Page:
Soy protein and isoflavone effects on vasomotor symptoms in peri- and postmenopausal women: the Soy Estrogen Alternative Study.
ABSTRACT To investigate the efficacy of dietary soy proteins containing differing amounts of isoflavones on the number and severity of vasomotor symptoms (hot flashes and night sweats) in peri- and postmenopausal women.
A double-masked, randomized, controlled, clinical trial was conducted. A total of 241 community-dwelling women reporting vasomotor symptoms at baseline were randomized into one of three groups. In all groups, participants consumed a daily supplement containing 25 g of soy protein and were randomly assigned to one of three groups: (a) isoflavone extracted soy protein (control), (b) soy protein with a medium dose of isoflavones (42 mg/day), or (c) soy protein with a higher dose of isoflavones (58 mg/day). The primary outcome measure in this trial was change in reported vasomotor symptoms.
A reduction in the number and severity of vasomotor symptoms was observed in all three treatment groups. No significant differences in the number and severity of vasomotor symptoms were observed among the high isoflavone, middle isoflavone, or control groups. The lack of a between-treatment group effect was observed even after stratified by number of baseline symptoms and use of traditional hormone replacement therapy.
These data suggest that soy protein containing 42 or 58 mg of isoflavones is no more effective than isoflavone-extracted soy protein for improving the number and severity of vasomotor symptoms in peri- and postmenopausal women.
Full-textDOI: · Available from: Mara Z Vitolins, Jun 05, 2015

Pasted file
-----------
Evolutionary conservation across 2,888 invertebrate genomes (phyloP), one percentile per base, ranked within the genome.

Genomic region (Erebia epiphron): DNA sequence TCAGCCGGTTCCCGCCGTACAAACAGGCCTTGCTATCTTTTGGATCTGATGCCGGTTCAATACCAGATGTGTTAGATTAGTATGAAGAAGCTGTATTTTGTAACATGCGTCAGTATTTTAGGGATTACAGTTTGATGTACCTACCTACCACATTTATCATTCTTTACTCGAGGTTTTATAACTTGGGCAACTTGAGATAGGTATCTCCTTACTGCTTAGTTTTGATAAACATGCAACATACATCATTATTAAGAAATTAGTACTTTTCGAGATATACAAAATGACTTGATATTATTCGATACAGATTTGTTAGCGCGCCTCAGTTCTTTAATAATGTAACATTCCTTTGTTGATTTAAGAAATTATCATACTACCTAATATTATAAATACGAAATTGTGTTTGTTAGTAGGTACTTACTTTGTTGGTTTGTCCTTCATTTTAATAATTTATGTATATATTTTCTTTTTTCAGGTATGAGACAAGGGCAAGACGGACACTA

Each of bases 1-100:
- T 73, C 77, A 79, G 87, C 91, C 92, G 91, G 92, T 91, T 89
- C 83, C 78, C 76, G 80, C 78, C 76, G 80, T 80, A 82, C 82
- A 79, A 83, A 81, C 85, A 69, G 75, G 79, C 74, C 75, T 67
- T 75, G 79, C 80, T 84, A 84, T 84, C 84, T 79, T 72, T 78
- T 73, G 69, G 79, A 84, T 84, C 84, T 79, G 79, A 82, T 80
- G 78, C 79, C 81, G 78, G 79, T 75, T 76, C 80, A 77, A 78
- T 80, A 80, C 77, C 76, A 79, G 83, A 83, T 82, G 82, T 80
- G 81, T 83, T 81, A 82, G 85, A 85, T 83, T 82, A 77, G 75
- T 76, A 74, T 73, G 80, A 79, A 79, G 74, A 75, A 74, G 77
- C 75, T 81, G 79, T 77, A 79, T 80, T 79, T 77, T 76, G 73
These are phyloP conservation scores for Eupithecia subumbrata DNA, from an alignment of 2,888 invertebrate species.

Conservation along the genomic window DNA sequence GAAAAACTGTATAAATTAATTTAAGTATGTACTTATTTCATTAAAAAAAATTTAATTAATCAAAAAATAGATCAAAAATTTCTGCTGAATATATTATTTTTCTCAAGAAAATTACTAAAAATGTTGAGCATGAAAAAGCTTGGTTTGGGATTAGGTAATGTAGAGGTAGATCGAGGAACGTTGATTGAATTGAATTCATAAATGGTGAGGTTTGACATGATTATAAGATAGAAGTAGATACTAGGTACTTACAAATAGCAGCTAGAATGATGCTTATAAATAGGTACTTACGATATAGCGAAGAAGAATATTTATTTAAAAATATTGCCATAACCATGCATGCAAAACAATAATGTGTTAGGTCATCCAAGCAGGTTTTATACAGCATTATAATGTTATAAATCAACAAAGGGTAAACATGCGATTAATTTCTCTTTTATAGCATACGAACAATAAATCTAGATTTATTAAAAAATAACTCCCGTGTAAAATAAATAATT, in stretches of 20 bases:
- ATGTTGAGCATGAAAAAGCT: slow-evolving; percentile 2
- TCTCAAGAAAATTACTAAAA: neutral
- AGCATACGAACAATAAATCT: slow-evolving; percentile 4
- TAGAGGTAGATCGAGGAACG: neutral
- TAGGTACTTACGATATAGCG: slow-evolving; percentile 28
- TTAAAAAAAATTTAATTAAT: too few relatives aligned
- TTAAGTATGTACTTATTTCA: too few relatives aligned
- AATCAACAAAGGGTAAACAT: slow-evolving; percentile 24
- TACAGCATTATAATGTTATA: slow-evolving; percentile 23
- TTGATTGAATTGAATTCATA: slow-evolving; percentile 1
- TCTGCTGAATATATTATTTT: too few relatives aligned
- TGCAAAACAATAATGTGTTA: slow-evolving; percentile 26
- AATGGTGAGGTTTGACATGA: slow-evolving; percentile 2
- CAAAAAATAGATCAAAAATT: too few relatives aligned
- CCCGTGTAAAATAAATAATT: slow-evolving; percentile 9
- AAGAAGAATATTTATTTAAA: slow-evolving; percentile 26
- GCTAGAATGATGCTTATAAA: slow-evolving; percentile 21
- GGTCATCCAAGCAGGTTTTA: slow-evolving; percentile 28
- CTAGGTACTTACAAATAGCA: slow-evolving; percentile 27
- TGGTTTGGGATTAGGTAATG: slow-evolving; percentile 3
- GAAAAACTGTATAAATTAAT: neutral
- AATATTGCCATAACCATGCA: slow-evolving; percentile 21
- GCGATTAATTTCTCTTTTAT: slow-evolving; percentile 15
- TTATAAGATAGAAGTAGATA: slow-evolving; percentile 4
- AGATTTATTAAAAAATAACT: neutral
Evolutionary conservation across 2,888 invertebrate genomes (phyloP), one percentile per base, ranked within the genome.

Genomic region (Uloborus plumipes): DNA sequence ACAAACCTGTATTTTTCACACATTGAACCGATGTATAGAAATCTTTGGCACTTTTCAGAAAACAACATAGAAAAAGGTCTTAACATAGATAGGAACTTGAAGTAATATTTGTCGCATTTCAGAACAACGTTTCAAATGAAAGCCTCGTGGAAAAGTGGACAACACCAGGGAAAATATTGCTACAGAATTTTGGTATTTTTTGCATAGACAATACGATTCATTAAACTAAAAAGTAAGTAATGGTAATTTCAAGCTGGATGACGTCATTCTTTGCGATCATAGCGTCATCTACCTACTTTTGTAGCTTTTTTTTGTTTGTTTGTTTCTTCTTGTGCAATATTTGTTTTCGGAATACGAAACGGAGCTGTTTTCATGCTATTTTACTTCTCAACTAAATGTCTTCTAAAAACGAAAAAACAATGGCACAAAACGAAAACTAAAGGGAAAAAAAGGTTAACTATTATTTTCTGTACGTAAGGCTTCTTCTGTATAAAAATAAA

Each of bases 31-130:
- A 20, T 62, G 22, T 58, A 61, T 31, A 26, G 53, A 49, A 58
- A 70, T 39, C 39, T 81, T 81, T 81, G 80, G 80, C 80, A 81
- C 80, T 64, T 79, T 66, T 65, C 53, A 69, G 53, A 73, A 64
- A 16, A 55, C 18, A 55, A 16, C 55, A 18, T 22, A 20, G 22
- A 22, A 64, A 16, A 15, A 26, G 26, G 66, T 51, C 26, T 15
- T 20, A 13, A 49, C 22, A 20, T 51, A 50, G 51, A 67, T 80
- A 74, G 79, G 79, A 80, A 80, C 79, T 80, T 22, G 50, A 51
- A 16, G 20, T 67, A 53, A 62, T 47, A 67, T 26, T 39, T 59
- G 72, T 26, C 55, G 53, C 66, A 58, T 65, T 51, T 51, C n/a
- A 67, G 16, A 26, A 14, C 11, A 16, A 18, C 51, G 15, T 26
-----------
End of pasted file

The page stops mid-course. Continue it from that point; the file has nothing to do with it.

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ABSTRACT: The cardinal climacteric symptoms of hot flushes and night sweats affect 24-93% of all women during the physiological transition from reproductive to post-reproductive life. Though efficacious, hormonal therapy and partial oestrogenic compounds are linked to a significant increase in breast cancer. Non-hormonal treatments are thus greatly appreciated. This systematic review of published hormonal and non-hormonal treatments for climacteric, and breast and prostate cancer-associated hot flushes, examines clinical efficacy and therapy-related cancer risk modulation. A PubMed search included literature up to June 19, 2014 without limits for initial dates or language, with the search terms, (hot flush* OR hot flash*) AND (clinical trial* OR clinical stud*) AND (randomi* OR observational) NOT review). Retrieved references identified further papers. The focus was on hot flushes; other symptoms (night sweats, irritability, etc.) were not specifically screened. Included were some 610 clinical studies where a measured effect of the intervention, intensity and severity were documented, and where patients received treatment of pharmaceutical quality. Only 147 of these references described studies with alternative non-hormonal treatments in post-menopausal women and in breast and prostate cancer survivors; these results are presented in Additional file 1. The most effective hot flush treatment is oestrogenic hormones, or a combination of oestrogen and progestins, though benefits are partially outweighed by a significantly increased risk for breast cancer development. This review illustrates that certain non-hormonal treatments, including selective serotonin reuptake inhibitors, gabapentin/pregabalin, and Cimicifuga racemosa extracts, show a positive risk-benefit ratio. Key pointsSeveral non-hormonal alternatives to hormonal therapy have been established and registered for the treatment of vasomotor climacteric symptoms in peri- and post-menopausal women.There are indications that non-hormonal treatments are useful alternatives in patients with a history of breast and prostate cancer. However, confirmation by larger clinical trials is required.SpringerPlus 12/2015; 4(1). DOI:10.1186/s40064-015-0808-y